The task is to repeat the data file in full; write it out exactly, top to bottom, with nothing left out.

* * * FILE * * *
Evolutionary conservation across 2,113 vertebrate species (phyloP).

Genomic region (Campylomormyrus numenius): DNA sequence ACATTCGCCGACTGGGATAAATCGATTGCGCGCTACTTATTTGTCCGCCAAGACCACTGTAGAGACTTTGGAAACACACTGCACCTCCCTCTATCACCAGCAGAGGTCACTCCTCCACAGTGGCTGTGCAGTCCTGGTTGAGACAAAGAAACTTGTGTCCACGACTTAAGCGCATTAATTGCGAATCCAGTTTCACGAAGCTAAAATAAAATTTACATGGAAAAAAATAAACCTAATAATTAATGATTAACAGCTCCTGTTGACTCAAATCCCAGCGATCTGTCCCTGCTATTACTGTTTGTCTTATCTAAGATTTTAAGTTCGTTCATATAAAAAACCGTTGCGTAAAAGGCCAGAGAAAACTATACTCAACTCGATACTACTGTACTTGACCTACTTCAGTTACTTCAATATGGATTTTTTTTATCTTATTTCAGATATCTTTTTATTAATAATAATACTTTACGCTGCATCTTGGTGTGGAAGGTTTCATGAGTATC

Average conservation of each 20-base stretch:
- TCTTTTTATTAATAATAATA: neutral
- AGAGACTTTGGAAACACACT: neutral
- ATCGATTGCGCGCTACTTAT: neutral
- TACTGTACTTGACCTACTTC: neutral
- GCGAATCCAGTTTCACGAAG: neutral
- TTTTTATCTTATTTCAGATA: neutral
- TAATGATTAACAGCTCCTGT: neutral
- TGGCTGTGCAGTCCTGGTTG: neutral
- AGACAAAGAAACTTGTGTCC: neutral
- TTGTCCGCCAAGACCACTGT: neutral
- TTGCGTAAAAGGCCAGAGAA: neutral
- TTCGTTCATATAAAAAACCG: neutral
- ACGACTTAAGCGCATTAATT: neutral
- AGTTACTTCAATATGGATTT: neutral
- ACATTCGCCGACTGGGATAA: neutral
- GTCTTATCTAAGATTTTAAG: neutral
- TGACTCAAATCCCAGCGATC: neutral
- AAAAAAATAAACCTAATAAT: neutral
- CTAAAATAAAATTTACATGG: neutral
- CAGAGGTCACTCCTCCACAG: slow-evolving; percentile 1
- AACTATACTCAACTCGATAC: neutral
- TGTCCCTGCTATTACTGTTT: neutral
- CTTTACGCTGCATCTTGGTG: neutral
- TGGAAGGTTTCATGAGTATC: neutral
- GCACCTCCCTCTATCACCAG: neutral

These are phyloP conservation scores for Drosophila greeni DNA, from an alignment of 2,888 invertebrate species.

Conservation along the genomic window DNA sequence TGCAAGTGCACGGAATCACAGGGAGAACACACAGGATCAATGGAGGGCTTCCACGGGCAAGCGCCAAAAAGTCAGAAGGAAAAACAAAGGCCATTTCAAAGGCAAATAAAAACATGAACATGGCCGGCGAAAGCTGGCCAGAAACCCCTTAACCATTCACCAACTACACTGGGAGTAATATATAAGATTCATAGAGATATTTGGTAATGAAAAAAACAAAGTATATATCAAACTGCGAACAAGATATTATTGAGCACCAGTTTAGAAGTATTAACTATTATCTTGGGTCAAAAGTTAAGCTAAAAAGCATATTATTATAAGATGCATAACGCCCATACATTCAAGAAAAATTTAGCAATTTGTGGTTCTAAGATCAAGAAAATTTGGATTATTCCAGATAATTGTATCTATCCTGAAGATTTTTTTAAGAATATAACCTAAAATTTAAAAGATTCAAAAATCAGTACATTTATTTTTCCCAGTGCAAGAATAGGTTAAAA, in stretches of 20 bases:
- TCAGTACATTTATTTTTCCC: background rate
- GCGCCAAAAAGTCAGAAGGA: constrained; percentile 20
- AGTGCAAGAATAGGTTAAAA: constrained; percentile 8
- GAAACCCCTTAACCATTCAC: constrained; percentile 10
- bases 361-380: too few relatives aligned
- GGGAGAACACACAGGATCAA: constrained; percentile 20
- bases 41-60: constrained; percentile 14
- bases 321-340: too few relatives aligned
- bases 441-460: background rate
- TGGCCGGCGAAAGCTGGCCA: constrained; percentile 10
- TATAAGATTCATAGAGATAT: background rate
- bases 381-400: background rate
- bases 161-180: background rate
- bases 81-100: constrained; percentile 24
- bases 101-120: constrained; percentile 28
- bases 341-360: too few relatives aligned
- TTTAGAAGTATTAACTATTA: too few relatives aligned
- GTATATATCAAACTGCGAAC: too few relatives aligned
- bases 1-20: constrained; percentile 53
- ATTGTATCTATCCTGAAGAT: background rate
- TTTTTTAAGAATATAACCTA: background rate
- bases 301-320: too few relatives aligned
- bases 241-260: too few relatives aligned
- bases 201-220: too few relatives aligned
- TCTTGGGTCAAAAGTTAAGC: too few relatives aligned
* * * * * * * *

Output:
Evolutionary conservation across 2,113 vertebrate species (phyloP).

Genomic region (Campylomormyrus numenius): DNA sequence ACATTCGCCGACTGGGATAAATCGATTGCGCGCTACTTATTTGTCCGCCAAGACCACTGTAGAGACTTTGGAAACACACTGCACCTCCCTCTATCACCAGCAGAGGTCACTCCTCCACAGTGGCTGTGCAGTCCTGGTTGAGACAAAGAAACTTGTGTCCACGACTTAAGCGCATTAATTGCGAATCCAGTTTCACGAAGCTAAAATAAAATTTACATGGAAAAAAATAAACCTAATAATTAATGATTAACAGCTCCTGTTGACTCAAATCCCAGCGATCTGTCCCTGCTATTACTGTTTGTCTTATCTAAGATTTTAAGTTCGTTCATATAAAAAACCGTTGCGTAAAAGGCCAGAGAAAACTATACTCAACTCGATACTACTGTACTTGACCTACTTCAGTTACTTCAATATGGATTTTTTTTATCTTATTTCAGATATCTTTTTATTAATAATAATACTTTACGCTGCATCTTGGTGTGGAAGGTTTCATGAGTATC

Average conservation of each 20-base stretch:
- TCTTTTTATTAATAATAATA: neutral
- AGAGACTTTGGAAACACACT: neutral
- ATCGATTGCGCGCTACTTAT: neutral
- TACTGTACTTGACCTACTTC: neutral
- GCGAATCCAGTTTCACGAAG: neutral
- TTTTTATCTTATTTCAGATA: neutral
- TAATGATTAACAGCTCCTGT: neutral
- TGGCTGTGCAGTCCTGGTTG: neutral
- AGACAAAGAAACTTGTGTCC: neutral
- TTGTCCGCCAAGACCACTGT: neutral
- TTGCGTAAAAGGCCAGAGAA: neutral
- TTCGTTCATATAAAAAACCG: neutral
- ACGACTTAAGCGCATTAATT: neutral
- AGTTACTTCAATATGGATTT: neutral
- ACATTCGCCGACTGGGATAA: neutral
- GTCTTATCTAAGATTTTAAG: neutral
- TGACTCAAATCCCAGCGATC: neutral
- AAAAAAATAAACCTAATAAT: neutral
- CTAAAATAAAATTTACATGG: neutral
- CAGAGGTCACTCCTCCACAG: slow-evolving; percentile 1
- AACTATACTCAACTCGATAC: neutral
- TGTCCCTGCTATTACTGTTT: neutral
- CTTTACGCTGCATCTTGGTG: neutral
- TGGAAGGTTTCATGAGTATC: neutral
- GCACCTCCCTCTATCACCAG: neutral

These are phyloP conservation scores for Drosophila greeni DNA, from an alignment of 2,888 invertebrate species.

Conservation along the genomic window DNA sequence TGCAAGTGCACGGAATCACAGGGAGAACACACAGGATCAATGGAGGGCTTCCACGGGCAAGCGCCAAAAAGTCAGAAGGAAAAACAAAGGCCATTTCAAAGGCAAATAAAAACATGAACATGGCCGGCGAAAGCTGGCCAGAAACCCCTTAACCATTCACCAACTACACTGGGAGTAATATATAAGATTCATAGAGATATTTGGTAATGAAAAAAACAAAGTATATATCAAACTGCGAACAAGATATTATTGAGCACCAGTTTAGAAGTATTAACTATTATCTTGGGTCAAAAGTTAAGCTAAAAAGCATATTATTATAAGATGCATAACGCCCATACATTCAAGAAAAATTTAGCAATTTGTGGTTCTAAGATCAAGAAAATTTGGATTATTCCAGATAATTGTATCTATCCTGAAGATTTTTTTAAGAATATAACCTAAAATTTAAAAGATTCAAAAATCAGTACATTTATTTTTCCCAGTGCAAGAATAGGTTAAAA, in stretches of 20 bases:
- TCAGTACATTTATTTTTCCC: background rate
- GCGCCAAAAAGTCAGAAGGA: constrained; percentile 20
- AGTGCAAGAATAGGTTAAAA: constrained; percentile 8
- GAAACCCCTTAACCATTCAC: constrained; percentile 10
- bases 361-380: too few relatives aligned
- GGGAGAACACACAGGATCAA: constrained; percentile 20
- bases 41-60: constrained; percentile 14
- bases 321-340: too few relatives aligned
- bases 441-460: background rate
- TGGCCGGCGAAAGCTGGCCA: constrained; percentile 10
- TATAAGATTCATAGAGATAT: background rate
- bases 381-400: background rate
- bases 161-180: background rate
- bases 81-100: constrained; percentile 24
- bases 101-120: constrained; percentile 28
- bases 341-360: too few relatives aligned
- TTTAGAAGTATTAACTATTA: too few relatives aligned
- GTATATATCAAACTGCGAAC: too few relatives aligned
- bases 1-20: constrained; percentile 53
- ATTGTATCTATCCTGAAGAT: background rate
- TTTTTTAAGAATATAACCTA: background rate
- bases 301-320: too few relatives aligned
- bases 241-260: too few relatives aligned
- bases 201-220: too few relatives aligned
- TCTTGGGTCAAAAGTTAAGC: too few relatives aligned